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height of vanity countertop

hammer's picture

After years of living with a low countertop in the master bath I started to fix the problem. First removed the 3'X5' mirror. used the trick mentioned here about using shims around the edges. Slow but surely it popped from the mastic.


The real problem is raising the vanity to block underneath it. One edge is tight to the corner and the other edge butted against the tub cabinet (2' tall) The kickplate has 1" of concrete then tile up against it. I removed the kickplate and had to cut all the screws on the ledger board and removed screws on the sides of the cabinet. Removed all the chalking around it and cut between the DW and backsplash. This vanity will move only 1/4" at a time but BINDS up on the opposite end. I'm levering it with 2X4's and can't believe the fight.


Any ideas how to raise it all at once (it's 6' long)


What is the standard height of a bath counter. I heard 32-34", is that what people are doing.

(post #80970, reply #1 of 11)

34" in higth...


lift it from the front and back instead of the left and right..


 


Life is not a journey to the grave with the intention of arriving safely in a pretty and well preserved body, but rather to skid in broadside, thoroughly used up, totally worn out, and loudly proclaiming


WOW!!! What a Ride!
Forget the primal scream, just ROAR!!!

"Some days it's just not worth chewing through the restraints"

(post #80970, reply #2 of 11)

cut the drywall away from the binding points...

 


Life is not a journey to the grave with the intention of arriving safely in a pretty and well preserved body, but rather to skid in broadside, thoroughly used up, totally worn out, and loudly proclaiming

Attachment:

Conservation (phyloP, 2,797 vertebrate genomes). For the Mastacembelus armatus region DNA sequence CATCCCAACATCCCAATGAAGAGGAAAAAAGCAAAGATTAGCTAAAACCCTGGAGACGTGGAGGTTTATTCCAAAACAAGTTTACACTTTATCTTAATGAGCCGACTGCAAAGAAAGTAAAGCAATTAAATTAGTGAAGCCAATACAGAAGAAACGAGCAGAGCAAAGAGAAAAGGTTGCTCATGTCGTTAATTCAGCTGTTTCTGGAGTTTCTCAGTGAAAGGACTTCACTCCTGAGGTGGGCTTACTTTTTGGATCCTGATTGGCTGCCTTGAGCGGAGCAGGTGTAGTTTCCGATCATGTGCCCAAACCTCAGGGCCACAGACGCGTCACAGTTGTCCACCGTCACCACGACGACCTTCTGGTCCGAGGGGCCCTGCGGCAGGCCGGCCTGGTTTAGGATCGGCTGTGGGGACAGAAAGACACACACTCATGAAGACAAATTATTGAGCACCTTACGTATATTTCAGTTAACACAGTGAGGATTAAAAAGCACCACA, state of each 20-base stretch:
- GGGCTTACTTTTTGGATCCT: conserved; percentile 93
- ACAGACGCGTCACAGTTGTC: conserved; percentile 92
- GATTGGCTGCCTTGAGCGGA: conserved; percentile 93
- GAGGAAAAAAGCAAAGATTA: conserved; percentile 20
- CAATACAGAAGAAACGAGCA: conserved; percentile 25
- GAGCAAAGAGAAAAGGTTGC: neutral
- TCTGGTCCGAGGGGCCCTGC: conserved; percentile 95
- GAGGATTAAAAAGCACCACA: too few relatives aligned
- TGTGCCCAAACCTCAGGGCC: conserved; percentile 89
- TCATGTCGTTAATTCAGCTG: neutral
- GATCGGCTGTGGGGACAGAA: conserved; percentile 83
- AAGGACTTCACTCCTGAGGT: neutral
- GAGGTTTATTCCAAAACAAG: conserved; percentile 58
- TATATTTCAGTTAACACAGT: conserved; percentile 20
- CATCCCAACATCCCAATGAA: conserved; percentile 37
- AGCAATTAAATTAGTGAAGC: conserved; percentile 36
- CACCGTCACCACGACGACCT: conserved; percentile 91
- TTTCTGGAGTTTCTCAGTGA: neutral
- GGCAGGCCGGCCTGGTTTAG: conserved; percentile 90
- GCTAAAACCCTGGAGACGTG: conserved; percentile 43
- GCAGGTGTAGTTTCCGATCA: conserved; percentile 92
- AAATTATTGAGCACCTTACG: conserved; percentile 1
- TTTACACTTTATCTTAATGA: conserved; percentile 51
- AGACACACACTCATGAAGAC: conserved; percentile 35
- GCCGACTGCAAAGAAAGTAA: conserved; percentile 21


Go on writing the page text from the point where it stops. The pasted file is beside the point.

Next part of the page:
WOW!!! What a Ride!
Forget the primal scream, just ROAR!!!

"Some days it's just not worth chewing through the restraints"

(post #80970, reply #3 of 11)

"Standard height is 32" - 34", but I make most vanities 36".  We older folks appreciate not having to bend over so much to brush our teeth - or at least those that we still have. - lol


You're fighting with the vanity and countertop and it's entirely possible that the wall slopes in which will bind you up as you try to raise it.  When (if?) you get it raised, you'll have to replumb the water lines and drain.  And, you'll have a pretty high toe kick area to cover up.


Are you sure you really want to raise the vanity?  Unless it's something really special, you would probably be better off replacing it.

(post #80970, reply #4 of 11)

I think part of the problem was the tile and base raised the floor higher and put the counter at 30" and with the mirror above the backsplash I can't see above my eyebrows. No more excuses to DW for not brushing my hair. I'll block it up at different heights and set it lower if it looks odd.


The vanity is nothing special, but replacing might only start a snowball for a full bath remodel.


 

(post #80970, reply #5 of 11)

I had one that the customer HAD to have moved up.  Cabinet was trapped by alot of nice tile work.  The top could be removed, and the couple extra tile they had could clean up below the new top.  But, not enough tile to patch in the rest around the cabinet.


Pulled the top and built up the lower and unmovable vanity.


Customer happy.


Tile happy.


Me?  Happy as I could have been.



A Great Place for Information, Comraderie, and a Sucker Punch.